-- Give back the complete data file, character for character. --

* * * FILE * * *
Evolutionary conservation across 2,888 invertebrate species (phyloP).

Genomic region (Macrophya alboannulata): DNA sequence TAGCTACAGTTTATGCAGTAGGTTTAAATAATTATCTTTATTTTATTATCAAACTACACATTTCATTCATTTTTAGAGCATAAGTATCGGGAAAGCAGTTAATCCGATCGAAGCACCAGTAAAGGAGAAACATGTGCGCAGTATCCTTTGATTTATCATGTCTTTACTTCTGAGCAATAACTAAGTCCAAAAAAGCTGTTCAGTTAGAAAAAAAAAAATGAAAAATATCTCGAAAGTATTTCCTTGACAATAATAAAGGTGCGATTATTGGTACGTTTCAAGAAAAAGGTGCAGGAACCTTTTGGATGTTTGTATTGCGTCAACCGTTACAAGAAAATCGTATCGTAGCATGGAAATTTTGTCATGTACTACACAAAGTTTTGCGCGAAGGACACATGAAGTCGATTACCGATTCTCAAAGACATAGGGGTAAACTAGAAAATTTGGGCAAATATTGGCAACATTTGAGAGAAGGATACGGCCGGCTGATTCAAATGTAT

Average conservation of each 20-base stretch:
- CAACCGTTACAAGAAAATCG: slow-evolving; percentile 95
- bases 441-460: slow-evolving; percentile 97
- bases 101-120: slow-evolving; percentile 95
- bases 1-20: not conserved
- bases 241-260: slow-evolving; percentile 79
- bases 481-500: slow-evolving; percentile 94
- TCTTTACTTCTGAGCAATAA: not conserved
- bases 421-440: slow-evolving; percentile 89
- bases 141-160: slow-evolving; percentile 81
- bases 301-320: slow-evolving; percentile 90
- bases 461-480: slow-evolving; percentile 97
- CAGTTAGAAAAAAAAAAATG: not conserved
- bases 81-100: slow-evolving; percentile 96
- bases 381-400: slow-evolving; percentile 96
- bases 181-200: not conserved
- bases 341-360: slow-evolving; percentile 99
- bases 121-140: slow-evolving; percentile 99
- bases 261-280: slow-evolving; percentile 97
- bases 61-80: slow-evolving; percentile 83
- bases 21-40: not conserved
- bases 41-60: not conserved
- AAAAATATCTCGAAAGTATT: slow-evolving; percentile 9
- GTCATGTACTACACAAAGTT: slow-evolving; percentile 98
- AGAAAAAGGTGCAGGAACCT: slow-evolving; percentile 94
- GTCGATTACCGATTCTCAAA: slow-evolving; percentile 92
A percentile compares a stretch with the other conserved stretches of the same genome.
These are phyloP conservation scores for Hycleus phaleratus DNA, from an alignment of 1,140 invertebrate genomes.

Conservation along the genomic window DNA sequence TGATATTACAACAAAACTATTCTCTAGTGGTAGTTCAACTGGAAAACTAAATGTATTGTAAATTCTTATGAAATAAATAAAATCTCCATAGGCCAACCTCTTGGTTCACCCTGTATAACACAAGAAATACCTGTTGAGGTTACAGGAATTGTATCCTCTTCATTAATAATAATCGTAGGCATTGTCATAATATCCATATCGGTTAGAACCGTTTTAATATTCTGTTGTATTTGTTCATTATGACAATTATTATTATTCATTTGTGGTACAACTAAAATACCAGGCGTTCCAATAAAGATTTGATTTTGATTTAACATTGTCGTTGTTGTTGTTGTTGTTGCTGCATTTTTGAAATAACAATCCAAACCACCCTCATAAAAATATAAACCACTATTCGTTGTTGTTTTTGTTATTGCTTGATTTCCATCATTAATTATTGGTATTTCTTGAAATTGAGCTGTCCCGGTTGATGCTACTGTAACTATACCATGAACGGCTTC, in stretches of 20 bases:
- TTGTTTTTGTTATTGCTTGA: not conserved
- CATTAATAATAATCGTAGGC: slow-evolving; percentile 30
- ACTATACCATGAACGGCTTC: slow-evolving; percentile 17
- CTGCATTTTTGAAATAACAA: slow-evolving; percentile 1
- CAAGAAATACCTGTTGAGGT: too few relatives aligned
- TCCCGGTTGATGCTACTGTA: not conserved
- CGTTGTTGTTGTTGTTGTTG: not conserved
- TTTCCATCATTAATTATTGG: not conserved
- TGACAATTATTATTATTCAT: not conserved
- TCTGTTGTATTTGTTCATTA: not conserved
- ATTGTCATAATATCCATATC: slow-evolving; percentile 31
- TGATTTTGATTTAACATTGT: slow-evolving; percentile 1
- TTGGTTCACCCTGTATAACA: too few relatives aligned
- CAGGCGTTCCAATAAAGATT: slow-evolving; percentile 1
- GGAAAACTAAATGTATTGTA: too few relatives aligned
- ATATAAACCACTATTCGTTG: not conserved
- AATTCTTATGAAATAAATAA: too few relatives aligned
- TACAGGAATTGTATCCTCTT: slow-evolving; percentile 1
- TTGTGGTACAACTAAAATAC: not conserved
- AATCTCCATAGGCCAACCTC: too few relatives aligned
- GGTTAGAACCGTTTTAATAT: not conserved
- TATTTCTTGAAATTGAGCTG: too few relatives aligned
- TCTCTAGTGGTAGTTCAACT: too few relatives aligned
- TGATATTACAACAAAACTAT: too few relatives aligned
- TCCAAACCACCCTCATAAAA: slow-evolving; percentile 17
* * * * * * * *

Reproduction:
Evolutionary conservation across 2,888 invertebrate species (phyloP).

Genomic region (Macrophya alboannulata): DNA sequence TAGCTACAGTTTATGCAGTAGGTTTAAATAATTATCTTTATTTTATTATCAAACTACACATTTCATTCATTTTTAGAGCATAAGTATCGGGAAAGCAGTTAATCCGATCGAAGCACCAGTAAAGGAGAAACATGTGCGCAGTATCCTTTGATTTATCATGTCTTTACTTCTGAGCAATAACTAAGTCCAAAAAAGCTGTTCAGTTAGAAAAAAAAAAATGAAAAATATCTCGAAAGTATTTCCTTGACAATAATAAAGGTGCGATTATTGGTACGTTTCAAGAAAAAGGTGCAGGAACCTTTTGGATGTTTGTATTGCGTCAACCGTTACAAGAAAATCGTATCGTAGCATGGAAATTTTGTCATGTACTACACAAAGTTTTGCGCGAAGGACACATGAAGTCGATTACCGATTCTCAAAGACATAGGGGTAAACTAGAAAATTTGGGCAAATATTGGCAACATTTGAGAGAAGGATACGGCCGGCTGATTCAAATGTAT

Average conservation of each 20-base stretch:
- CAACCGTTACAAGAAAATCG: slow-evolving; percentile 95
- bases 441-460: slow-evolving; percentile 97
- bases 101-120: slow-evolving; percentile 95
- bases 1-20: not conserved
- bases 241-260: slow-evolving; percentile 79
- bases 481-500: slow-evolving; percentile 94
- TCTTTACTTCTGAGCAATAA: not conserved
- bases 421-440: slow-evolving; percentile 89
- bases 141-160: slow-evolving; percentile 81
- bases 301-320: slow-evolving; percentile 90
- bases 461-480: slow-evolving; percentile 97
- CAGTTAGAAAAAAAAAAATG: not conserved
- bases 81-100: slow-evolving; percentile 96
- bases 381-400: slow-evolving; percentile 96
- bases 181-200: not conserved
- bases 341-360: slow-evolving; percentile 99
- bases 121-140: slow-evolving; percentile 99
- bases 261-280: slow-evolving; percentile 97
- bases 61-80: slow-evolving; percentile 83
- bases 21-40: not conserved
- bases 41-60: not conserved
- AAAAATATCTCGAAAGTATT: slow-evolving; percentile 9
- GTCATGTACTACACAAAGTT: slow-evolving; percentile 98
- AGAAAAAGGTGCAGGAACCT: slow-evolving; percentile 94
- GTCGATTACCGATTCTCAAA: slow-evolving; percentile 92
A percentile compares a stretch with the other conserved stretches of the same genome.
These are phyloP conservation scores for Hycleus phaleratus DNA, from an alignment of 1,140 invertebrate genomes.

Conservation along the genomic window DNA sequence TGATATTACAACAAAACTATTCTCTAGTGGTAGTTCAACTGGAAAACTAAATGTATTGTAAATTCTTATGAAATAAATAAAATCTCCATAGGCCAACCTCTTGGTTCACCCTGTATAACACAAGAAATACCTGTTGAGGTTACAGGAATTGTATCCTCTTCATTAATAATAATCGTAGGCATTGTCATAATATCCATATCGGTTAGAACCGTTTTAATATTCTGTTGTATTTGTTCATTATGACAATTATTATTATTCATTTGTGGTACAACTAAAATACCAGGCGTTCCAATAAAGATTTGATTTTGATTTAACATTGTCGTTGTTGTTGTTGTTGTTGCTGCATTTTTGAAATAACAATCCAAACCACCCTCATAAAAATATAAACCACTATTCGTTGTTGTTTTTGTTATTGCTTGATTTCCATCATTAATTATTGGTATTTCTTGAAATTGAGCTGTCCCGGTTGATGCTACTGTAACTATACCATGAACGGCTTC, in stretches of 20 bases:
- TTGTTTTTGTTATTGCTTGA: not conserved
- CATTAATAATAATCGTAGGC: slow-evolving; percentile 30
- ACTATACCATGAACGGCTTC: slow-evolving; percentile 17
- CTGCATTTTTGAAATAACAA: slow-evolving; percentile 1
- CAAGAAATACCTGTTGAGGT: too few relatives aligned
- TCCCGGTTGATGCTACTGTA: not conserved
- CGTTGTTGTTGTTGTTGTTG: not conserved
- TTTCCATCATTAATTATTGG: not conserved
- TGACAATTATTATTATTCAT: not conserved
- TCTGTTGTATTTGTTCATTA: not conserved
- ATTGTCATAATATCCATATC: slow-evolving; percentile 31
- TGATTTTGATTTAACATTGT: slow-evolving; percentile 1
- TTGGTTCACCCTGTATAACA: too few relatives aligned
- CAGGCGTTCCAATAAAGATT: slow-evolving; percentile 1
- GGAAAACTAAATGTATTGTA: too few relatives aligned
- ATATAAACCACTATTCGTTG: not conserved
- AATTCTTATGAAATAAATAA: too few relatives aligned
- TACAGGAATTGTATCCTCTT: slow-evolving; percentile 1
- TTGTGGTACAACTAAAATAC: not conserved
- AATCTCCATAGGCCAACCTC: too few relatives aligned
- GGTTAGAACCGTTTTAATAT: not conserved
- TATTTCTTGAAATTGAGCTG: too few relatives aligned
- TCTCTAGTGGTAGTTCAACT: too few relatives aligned
- TGATATTACAACAAAACTAT: too few relatives aligned
- TCCAAACCACCCTCATAAAA: slow-evolving; percentile 17